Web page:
29 — Navigation

Juan Perez de Padilla – 22 July 1355

It was nearly half an hour before the Prince emerged from the cabin at the rear of the boat.

Juan found it difficult to look the Prince in the eye. If the Prince had just spent the night with his sister, why had the Prince asked for him to join them?

The Prince did not appear to notice his discomfiture. ‘I am really pleased you could come. Joan… the Countess of Kent?’

Juan narrowed his eyes. This really was becoming a difficult conversation. ‘Yes, Sire, I have met Joan several times.’

Yes, yes. Joan has told me about the chronicle you have started to circulate and she gave me a copy. I was surprised how far you have come in such a short time, and now I want you to help me.’

The Prince hesitated before continuing. ‘Joan will join us soon as will Al… the lady Trencavel.’ The two ladies spent the night in the same bed. I think Joan believed that Alyse was apprehensive at this new experience of sleeping on a boat. It is wonderful that they get on so well together, especially when circumstances dictate that we must spend so much time together. They are currently assisting each other to dress, but perhaps we should make a start.

Juan breathed a sigh of relief, obviously, his worries about Alyse spending the night with the Prince were unfounded.

Juan raised his eyebrows. ‘How can I help?’

‘Your chronicle could be used to inform people, citizens, at all levels of society of changes, especially changes which will benefit them.’

‘Yes it could, but that would mean I have to know and understand both the improvements and how and why they would confer benefits.’

‘And that is why you are here today. I am about to conduct a review of the improvements I have made to the navigational systems on the Gironde estuary.

One of the most boring parts of my job is telling people what is being done to help them to improve their lives. I have to tell the same story over and over again. People ask questions but then appear to be disinterested in the answers. Using your chronicle could do a lot of that hard work for me. So as we sail up the estuary, I want you to see just what improvements have been made.

Joshua Blount, our English captain advised me and so I will leave it to him to explain how 60 miles of an estuary, vital for Bordeaux’s trade, but plagued by reefs and sandbars, can be navigated more safely. We will then spend the night at Royan, right at the mouth of the estuary

Tomorrow I want to simulate an entry to the estuary from the open sea, perhaps doing it several times, to ensure that our solution leaves nothing to chance.’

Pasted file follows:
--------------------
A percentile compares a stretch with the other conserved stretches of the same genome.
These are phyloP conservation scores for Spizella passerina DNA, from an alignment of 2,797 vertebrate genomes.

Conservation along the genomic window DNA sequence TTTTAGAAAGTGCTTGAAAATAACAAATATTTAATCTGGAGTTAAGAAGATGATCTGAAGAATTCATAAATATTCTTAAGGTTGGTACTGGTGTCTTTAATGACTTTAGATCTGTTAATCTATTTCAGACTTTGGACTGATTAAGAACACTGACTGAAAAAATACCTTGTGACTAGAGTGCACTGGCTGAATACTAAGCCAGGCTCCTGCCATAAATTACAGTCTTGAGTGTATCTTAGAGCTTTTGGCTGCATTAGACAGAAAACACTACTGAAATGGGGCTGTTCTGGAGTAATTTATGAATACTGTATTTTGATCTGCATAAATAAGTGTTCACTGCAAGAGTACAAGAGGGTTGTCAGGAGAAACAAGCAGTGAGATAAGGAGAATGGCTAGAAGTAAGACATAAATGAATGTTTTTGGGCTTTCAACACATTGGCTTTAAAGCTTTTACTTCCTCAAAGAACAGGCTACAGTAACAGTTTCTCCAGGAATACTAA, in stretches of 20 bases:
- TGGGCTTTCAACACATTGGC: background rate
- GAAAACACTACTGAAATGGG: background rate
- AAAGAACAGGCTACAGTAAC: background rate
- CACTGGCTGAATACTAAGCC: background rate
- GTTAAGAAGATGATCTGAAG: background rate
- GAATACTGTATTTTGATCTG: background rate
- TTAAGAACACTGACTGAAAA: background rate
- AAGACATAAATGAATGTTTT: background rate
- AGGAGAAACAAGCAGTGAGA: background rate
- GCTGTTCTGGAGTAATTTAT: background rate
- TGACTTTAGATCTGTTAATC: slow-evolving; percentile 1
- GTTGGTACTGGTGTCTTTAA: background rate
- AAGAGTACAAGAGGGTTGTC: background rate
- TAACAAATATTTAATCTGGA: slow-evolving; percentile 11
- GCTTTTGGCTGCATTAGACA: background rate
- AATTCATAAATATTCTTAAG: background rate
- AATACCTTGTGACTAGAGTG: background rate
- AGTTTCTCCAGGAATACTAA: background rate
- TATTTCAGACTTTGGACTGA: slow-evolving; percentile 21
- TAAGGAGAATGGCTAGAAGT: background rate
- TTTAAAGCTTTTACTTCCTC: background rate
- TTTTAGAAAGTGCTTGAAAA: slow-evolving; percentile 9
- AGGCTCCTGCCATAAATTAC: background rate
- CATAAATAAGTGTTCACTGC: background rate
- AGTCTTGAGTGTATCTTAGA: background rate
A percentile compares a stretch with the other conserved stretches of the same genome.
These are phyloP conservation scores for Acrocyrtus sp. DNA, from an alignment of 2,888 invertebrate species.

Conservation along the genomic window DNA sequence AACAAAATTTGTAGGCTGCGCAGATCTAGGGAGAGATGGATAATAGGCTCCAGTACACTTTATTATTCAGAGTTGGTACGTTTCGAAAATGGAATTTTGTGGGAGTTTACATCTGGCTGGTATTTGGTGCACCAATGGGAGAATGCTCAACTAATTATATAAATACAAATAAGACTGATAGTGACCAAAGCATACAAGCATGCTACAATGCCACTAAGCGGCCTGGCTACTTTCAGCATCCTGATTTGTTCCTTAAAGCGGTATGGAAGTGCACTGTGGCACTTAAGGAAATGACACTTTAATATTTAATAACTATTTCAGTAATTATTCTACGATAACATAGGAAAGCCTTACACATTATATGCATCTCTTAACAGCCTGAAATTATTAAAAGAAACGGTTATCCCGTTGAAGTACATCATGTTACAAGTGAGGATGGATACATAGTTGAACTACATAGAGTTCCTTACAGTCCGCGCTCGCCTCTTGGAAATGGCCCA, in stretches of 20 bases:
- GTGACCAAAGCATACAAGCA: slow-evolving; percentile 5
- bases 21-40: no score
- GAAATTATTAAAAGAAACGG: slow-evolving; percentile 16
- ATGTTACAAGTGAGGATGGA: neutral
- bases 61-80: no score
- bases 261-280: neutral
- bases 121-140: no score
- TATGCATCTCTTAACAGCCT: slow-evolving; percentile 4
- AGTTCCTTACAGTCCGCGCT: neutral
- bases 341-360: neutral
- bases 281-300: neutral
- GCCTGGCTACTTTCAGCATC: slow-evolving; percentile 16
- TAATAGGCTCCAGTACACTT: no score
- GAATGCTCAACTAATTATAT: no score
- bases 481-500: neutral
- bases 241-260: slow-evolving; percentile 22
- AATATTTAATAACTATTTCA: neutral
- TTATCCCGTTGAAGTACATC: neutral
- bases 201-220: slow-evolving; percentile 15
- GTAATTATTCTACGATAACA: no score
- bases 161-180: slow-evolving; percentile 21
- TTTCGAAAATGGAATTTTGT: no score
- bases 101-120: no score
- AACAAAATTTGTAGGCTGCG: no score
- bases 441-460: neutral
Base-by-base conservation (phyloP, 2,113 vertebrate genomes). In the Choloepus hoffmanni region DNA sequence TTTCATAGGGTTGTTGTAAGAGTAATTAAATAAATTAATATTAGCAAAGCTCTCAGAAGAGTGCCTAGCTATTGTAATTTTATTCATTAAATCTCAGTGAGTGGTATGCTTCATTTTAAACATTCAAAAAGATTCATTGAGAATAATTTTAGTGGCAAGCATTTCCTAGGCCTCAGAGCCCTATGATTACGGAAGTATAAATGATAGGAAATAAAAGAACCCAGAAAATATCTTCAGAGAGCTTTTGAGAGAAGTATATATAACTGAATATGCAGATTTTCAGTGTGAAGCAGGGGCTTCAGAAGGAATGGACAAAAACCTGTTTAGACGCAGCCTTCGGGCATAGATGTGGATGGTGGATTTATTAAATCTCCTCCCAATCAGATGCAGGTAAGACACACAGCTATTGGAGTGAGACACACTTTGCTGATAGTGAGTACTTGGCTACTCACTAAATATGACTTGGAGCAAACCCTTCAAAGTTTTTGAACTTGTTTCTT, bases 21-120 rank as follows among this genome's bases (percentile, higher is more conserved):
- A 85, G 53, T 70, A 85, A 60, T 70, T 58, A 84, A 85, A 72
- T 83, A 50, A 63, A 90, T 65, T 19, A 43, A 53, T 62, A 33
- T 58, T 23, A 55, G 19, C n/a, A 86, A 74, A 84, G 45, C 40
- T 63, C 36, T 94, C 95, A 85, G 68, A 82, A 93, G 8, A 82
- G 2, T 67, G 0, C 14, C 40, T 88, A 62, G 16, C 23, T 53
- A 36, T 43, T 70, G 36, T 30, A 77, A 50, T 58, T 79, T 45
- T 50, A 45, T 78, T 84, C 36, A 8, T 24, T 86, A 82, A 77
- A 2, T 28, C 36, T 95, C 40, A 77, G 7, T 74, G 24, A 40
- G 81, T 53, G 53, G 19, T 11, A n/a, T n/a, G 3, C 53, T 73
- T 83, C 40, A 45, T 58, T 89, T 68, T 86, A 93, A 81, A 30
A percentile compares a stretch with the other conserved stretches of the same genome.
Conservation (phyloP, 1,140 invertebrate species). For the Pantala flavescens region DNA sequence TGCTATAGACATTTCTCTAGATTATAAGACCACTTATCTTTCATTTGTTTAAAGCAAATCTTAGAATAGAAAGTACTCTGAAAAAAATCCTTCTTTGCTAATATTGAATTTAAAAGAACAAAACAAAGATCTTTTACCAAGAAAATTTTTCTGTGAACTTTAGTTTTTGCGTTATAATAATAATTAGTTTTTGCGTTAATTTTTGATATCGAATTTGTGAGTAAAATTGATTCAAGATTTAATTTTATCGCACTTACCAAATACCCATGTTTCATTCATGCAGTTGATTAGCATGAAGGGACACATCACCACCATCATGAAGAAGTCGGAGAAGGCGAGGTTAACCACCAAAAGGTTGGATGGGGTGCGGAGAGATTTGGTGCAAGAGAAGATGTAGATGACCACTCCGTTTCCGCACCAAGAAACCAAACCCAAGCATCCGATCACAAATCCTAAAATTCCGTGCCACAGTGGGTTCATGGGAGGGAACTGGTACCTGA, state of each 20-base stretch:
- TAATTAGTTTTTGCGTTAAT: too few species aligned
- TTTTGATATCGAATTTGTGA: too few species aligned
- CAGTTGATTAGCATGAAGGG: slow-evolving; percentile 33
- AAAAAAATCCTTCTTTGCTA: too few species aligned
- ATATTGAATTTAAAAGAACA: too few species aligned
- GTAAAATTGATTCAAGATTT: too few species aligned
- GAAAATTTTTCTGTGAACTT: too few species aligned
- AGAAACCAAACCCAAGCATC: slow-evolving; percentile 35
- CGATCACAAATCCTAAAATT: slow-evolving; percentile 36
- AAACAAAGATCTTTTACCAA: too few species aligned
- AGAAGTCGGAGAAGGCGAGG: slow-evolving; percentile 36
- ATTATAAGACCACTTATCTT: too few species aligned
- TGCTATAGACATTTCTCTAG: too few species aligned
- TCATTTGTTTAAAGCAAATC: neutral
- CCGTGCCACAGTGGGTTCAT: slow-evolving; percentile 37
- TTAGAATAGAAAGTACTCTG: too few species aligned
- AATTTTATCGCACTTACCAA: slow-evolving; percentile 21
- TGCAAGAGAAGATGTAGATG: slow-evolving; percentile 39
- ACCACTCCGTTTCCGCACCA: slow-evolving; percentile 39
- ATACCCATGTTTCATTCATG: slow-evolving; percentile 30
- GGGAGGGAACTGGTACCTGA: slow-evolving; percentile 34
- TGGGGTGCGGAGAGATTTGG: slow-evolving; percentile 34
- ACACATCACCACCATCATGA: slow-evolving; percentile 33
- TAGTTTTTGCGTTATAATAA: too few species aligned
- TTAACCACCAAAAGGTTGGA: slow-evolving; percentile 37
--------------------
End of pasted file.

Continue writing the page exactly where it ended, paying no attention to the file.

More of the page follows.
Juan nodded. Privately he doubted he would understand enough of the principles of navigation in two days to be able to write about it. Nevertheless, he turned his attention to Joshua.

Joshua waved his hand towards the banks of the river. ‘ For hundreds of years, possibly much longer, this river has been navigated by a small select group of people. They avoid the sandbanks and reefs by lining up two features, such as a strip of sandy beach and a church spire and sail along that path. The winds are almost always from the south-west so very few changes of direction are needed. Obviously alignments travelling up the estuary towards the sea are different those travelling south towards Bordeaux.

The use of these landmarks requires an intimate knowledge of the estuary. It was knowledge which has been passed, quite literally, from father to son.’

There are several problems. In inclement weather it is not possible to see some of the landmarks which are more distant from the river. It is not possible to use the landmarks at night and last but not least, increases in the volume of shipping mean that there are not enough people with the knowledge to provide a pilot for every ship. The incidence of ships running aground or being wrecked on the reefs just off Royan is increasing.’

‘So what have you done?’

‘It is a question of what the Prince has done. I provided some guidance but he provided the finances. He has built a network of towers along both banks of the estuary.’ He pointed to the front of the boat. ‘You see those two vertical poles. They are sighting poles. If those are lined up with a pair of towers on each side of the estuary then we know we are in the channel. Once we sail past one set of towers we can then use another set and so on all the way up the estuary. Come with me.’ he guided Juan into a cabin which enclosed the helm. This enclosure is in itself an innovation. it protects the helmsman but it also protects these charts. He held up a chart which showed the profile of the estuary and the positions of the network of towers.

Juan raised his eyebrows.”Oh

Joshua continued. We are now passing L’ĂŽle Patiras.’ he jabbed a finger at the chart, indicating their location. ‘We can now see these two pairs of towers, one either side of the estuary. The helmsman will now steer so that he achieves an alignment on both sides. It would need really extreme weather for the towers to be hidden.’

The Prince had been listening intently. He now grabbed Joshua’s arm. ‘ Let me try, I want to get a feel for it.’

Joshua used his lips. ‘Certainly sire. ‘ As the Helmsman gave up the wheel to the Prince, Joshua turned to Juan.’ I know the Prince is a more than capable helmsman but he has never seen the completed system of towers before. The fact that I am prepared to let him take the wheel shows that I have total belief in the system. Ah! Here come the ladies.’

The most dangerous woman in the world

The Treasure of Trencavel

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